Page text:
MERS Claims 2 more Lives

2015-0314 11 MERS Claims 2 more Lives

Two people died of Middle East Respiratory Syndrome coronavirus (MERS-CoV) in the Kingdom on Thursday. At least five fresh cases were reported.

The Kingdom has witnessed 862 MERS cases thus far, which have led to a total of 368 deaths since September 2012. Currently, 15 patients with MERS are receiving treatment in various hospitals in the Kingdom. So far 479 people have completely recovered from the illness.

Those who died of MERS Thursday were a 49 year-old Saudi man in Dammam and a 73-year-old expatriate woman in Jeddah.

Among the five recent cases were three expatriates including two women, from Jeddah, Alkhobar and Buraidah, while the other two were Saudis from Riyadh and Onaizah. Among the three infected expatriates, a male and a female were health care personnel from Buraidah and Alkhobar, respectively.

An official from the Ministry of Health said that two Saudis and an expatriate patient in Riyadh and Dhahran were also discharged following their full recovery.

In a fresh campaign to combat MERS coronavirus, the Ministry of Health has urged people to take maximum precautions when dealing with camels and its products. The MoH has advised people not to go near infected camels, or to wear a long sleeved medical gown, gloves and a mask over nose and mouth if they must venture near the animal.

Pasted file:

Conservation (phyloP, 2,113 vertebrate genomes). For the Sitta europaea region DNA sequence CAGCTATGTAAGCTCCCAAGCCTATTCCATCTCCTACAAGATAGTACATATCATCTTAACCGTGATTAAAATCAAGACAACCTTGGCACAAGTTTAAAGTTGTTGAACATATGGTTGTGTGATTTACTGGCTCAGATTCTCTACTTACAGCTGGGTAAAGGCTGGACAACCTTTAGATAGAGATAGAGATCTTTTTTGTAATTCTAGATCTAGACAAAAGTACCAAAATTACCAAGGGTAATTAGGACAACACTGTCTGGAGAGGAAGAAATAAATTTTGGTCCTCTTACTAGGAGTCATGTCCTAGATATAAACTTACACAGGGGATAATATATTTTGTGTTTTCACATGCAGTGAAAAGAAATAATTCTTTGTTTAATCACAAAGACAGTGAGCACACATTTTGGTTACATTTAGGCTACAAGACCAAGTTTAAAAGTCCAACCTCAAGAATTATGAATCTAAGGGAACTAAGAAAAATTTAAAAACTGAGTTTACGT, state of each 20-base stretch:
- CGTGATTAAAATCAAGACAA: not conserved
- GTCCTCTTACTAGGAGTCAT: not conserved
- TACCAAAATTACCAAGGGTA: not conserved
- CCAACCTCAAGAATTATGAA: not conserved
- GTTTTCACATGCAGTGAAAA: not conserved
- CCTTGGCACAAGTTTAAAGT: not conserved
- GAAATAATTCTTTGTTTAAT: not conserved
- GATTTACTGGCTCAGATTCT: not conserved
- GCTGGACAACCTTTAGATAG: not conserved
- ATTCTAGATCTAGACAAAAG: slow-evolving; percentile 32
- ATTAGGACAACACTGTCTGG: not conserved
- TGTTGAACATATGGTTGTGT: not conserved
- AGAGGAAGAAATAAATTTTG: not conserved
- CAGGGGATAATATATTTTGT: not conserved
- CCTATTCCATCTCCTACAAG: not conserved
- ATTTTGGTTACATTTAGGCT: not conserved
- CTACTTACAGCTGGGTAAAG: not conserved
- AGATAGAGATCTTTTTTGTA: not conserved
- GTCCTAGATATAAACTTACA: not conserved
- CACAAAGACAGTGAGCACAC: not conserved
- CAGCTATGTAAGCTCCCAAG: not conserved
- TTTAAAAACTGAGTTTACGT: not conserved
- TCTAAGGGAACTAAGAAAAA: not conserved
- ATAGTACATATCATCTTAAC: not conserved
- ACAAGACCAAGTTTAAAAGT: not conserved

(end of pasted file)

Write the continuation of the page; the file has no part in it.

Besides avoiding infected camels and refraining from visiting MERS infected persons, the official said basic hygiene such as hand washing should be strictly followed before meals. Additionally, the Ministry of Health launched a Kingdom-wide awareness campaign on coronavirus in cooperation with the World Health Organization. Based on the current situation and available information, the WHO encourages all member states to continue their surveillance for acute respiratory infections and to carefully review any unusual patterns.

The health care workers have been advised to apply standard precautions consistently with all patients, regardless of their diagnosis. Droplet precautions should be added to the standard precautions when providing care to patients with symptoms of acute respiratory infection; contact precautions and eye protection should be added when caring for probable or confirmed cases of MERS-CoV infection, while airborne precautions should be applied when performing aerosol generating procedures.

People with diabetes, renal failure, chronic lung disease and low immunity are considered to be at high risk of severe disease from MERS‐CoV infection. Therefore, it is recommended that they avoid close contact with animals, particularly camels, when visiting farms, markets or barn areas where the virus is known to be potentially circulating.


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